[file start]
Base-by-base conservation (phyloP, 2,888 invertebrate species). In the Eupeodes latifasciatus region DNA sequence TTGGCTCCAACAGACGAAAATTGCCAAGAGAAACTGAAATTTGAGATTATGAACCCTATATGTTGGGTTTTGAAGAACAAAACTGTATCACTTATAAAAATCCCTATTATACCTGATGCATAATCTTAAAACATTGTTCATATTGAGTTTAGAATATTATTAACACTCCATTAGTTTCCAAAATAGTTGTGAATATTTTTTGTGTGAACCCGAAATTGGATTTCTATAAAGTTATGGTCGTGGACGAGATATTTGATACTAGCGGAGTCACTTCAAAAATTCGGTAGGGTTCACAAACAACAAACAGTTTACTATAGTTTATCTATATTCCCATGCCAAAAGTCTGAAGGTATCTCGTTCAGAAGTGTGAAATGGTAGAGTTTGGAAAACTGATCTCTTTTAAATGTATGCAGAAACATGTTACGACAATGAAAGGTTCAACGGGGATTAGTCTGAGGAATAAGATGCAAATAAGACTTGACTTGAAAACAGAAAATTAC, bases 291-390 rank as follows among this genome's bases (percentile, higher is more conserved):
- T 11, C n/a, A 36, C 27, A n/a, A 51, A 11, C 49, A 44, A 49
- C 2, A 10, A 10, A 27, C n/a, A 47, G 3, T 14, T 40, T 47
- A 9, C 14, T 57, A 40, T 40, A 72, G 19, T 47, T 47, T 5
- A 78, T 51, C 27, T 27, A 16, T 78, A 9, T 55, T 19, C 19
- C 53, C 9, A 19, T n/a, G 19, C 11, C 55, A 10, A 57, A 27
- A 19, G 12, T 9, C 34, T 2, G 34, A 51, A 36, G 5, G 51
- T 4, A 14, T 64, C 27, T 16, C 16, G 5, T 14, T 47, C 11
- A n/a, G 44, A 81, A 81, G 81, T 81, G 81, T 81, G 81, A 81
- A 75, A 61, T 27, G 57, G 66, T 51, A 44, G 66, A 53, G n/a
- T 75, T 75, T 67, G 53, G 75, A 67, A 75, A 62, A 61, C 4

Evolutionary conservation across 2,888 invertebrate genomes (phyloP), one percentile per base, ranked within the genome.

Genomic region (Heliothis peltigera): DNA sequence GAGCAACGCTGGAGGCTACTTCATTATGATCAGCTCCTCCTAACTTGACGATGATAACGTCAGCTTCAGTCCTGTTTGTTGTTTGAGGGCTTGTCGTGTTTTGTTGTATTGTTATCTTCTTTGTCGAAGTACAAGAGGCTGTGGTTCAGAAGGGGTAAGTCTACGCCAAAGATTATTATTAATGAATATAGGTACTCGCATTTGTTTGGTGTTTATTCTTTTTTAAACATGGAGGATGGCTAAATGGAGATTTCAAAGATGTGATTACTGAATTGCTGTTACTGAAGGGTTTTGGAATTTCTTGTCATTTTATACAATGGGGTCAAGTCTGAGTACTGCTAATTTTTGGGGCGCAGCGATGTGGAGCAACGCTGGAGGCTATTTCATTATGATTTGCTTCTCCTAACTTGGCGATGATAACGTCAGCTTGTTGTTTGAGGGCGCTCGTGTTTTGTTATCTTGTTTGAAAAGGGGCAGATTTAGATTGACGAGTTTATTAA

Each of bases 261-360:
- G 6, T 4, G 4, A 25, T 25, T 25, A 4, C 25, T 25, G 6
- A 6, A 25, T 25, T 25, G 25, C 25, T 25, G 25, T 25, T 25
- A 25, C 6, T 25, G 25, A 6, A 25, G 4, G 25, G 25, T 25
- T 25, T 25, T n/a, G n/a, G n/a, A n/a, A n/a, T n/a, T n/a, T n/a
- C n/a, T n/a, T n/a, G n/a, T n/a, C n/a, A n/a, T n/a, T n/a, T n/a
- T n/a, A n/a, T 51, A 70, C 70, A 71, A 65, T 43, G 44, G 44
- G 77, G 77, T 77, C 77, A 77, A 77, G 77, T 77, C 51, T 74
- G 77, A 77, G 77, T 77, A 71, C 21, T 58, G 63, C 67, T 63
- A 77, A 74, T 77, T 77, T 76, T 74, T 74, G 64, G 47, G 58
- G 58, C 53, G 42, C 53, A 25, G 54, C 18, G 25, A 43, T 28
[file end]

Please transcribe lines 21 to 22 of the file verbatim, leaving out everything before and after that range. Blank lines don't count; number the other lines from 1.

- G 77, G 77, T 77, C 77, A 77, A 77, G 77, T 77, C 51, T 74
- G 77, A 77, G 77, T 77, A 71, C 21, T 58, G 63, C 67, T 63